While most Australians were enjoying their Christmas lunch, medical student Scott Ashby was finishing a 26-hour shift at one of the world’s busiest trauma centres.
The stint in South Africa’s Chris Hani Baragwanath Hospital – the third biggest hospital in the world – was part of a four-week placement Scott undertook for his UNSW Medicine degree.
Christmas is one of the busiest times of the year for the hospital, which serves more than three million residents in Soweto, among the poorest and most troubled areas of Johannesburg.
It is considered a valuable training ground for students interested in a career in trauma medicine, or for those heading to war zones, as 50% of all patients have stab or gunshot wounds.
Scott says he chose the placement, which he completed with fellow UNSW students Monish Maharaj and Ashleigh Xie, because he wanted to know if this kind of extreme medicine was for him.
“I felt seeing this area of medicine in Johannesburg would give me fantastic exposure, and a better idea of whether this is something I want to pursue,” he says.
More than 70% of all admissions to the hospital are emergencies, with the majority resulting from crime and traffic accidents.
“There is a never-ending queue of patients, so it was quite full-on, particularly at Christmas and New Year,” says Scott.
“There was one guy who'd been walking down the street on Christmas Eve and was randomly assaulted and stabbed four or five times – three in the back,” says Scott.
“But he wasn’t worried about the pain. He was just concerned about getting home in time for his kids. Unfortunately we had to tell him he needed to stay overnight,” Scott says.
The students’ role included doing rounds every morning and helping with jobs on the ward as well as working in the ‘pit’ – the renowned emergency room where patients are assessed and triaged.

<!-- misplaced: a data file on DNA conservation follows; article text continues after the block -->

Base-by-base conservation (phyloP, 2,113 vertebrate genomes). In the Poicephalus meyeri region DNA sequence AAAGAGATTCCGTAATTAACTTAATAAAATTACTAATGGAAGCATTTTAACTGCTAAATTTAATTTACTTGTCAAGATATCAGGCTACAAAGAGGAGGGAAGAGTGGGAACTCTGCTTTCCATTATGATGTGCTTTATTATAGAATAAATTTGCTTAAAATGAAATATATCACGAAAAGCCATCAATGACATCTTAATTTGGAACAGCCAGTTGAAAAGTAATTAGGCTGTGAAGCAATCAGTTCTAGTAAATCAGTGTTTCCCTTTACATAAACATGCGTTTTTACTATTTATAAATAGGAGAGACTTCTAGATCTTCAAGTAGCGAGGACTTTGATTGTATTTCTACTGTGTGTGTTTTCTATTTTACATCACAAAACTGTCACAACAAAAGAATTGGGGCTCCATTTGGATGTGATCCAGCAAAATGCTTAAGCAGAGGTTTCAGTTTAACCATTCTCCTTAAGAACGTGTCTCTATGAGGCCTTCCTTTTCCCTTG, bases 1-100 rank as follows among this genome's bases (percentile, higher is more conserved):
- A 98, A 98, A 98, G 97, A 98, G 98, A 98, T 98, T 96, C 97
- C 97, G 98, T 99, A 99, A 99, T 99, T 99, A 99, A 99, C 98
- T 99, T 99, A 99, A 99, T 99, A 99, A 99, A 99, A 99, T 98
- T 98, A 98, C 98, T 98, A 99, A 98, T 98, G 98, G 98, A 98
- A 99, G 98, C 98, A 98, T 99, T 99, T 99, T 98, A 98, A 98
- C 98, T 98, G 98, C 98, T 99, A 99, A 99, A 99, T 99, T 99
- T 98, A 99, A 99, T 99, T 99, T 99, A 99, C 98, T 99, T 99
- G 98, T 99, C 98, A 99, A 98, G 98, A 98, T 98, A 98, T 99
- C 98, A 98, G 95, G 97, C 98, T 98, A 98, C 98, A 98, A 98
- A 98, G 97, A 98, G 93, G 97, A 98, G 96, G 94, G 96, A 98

“It looked like a war zone when you walked in, it was quite confronting,” Scott says.
“There were people with all sorts of crazy stab wounds, open head wounds that just had gauze on them, who had waited many hours to be seen.”
Scott says he learned a great deal during the placement.
“I helped with resuscitating patients after traumatic injuries, suturing cuts and gunshot wounds, and assisting on larger procedures.
“I've also learned a huge number of new procedures, how to use certain medications, and how to triage and prioritise injuries.
“At the hospital you went from being a student where you helped out a little bit, to being an integral part of the team,” he says.
With a keen interest in public health and health policy, Scott says he would like to complete a Master in Public Health at UNSW once he finishes his undergraduate studies.
Scott has made the most of university life, taking on the role of President of the MedRevue Society, and volunteering as a Yellowshirt O Week Leader and Events Director for UNSW Medical Students Society.
He has also worked for two years as a Resident Fellow at Baxter College, and as a UNSW student ambassador.
Scott is currently the Australian Medical Student's Association (AMSA) representative for UNSW and is convenor for AMSA's National Convention, the largest medical student conference in the world, which will be held in Sydney in July 2017.
He says the placement in Johannesburg has brought him greater awareness of the importance of policy and how resources are managed.
“We commonly ran out of basic equipment and needed to make do with what we had. The doctors were truly incredible though, and I'm thankful to have learnt from them,” he says.
The placement has also given him a greater appreciation for the quality of the medical facilities in Australia.
“We are very fortunate to not have the level of violence that there is in South Africa. It sounds clichéd but it does very much make you appreciate how well things work in Australia.”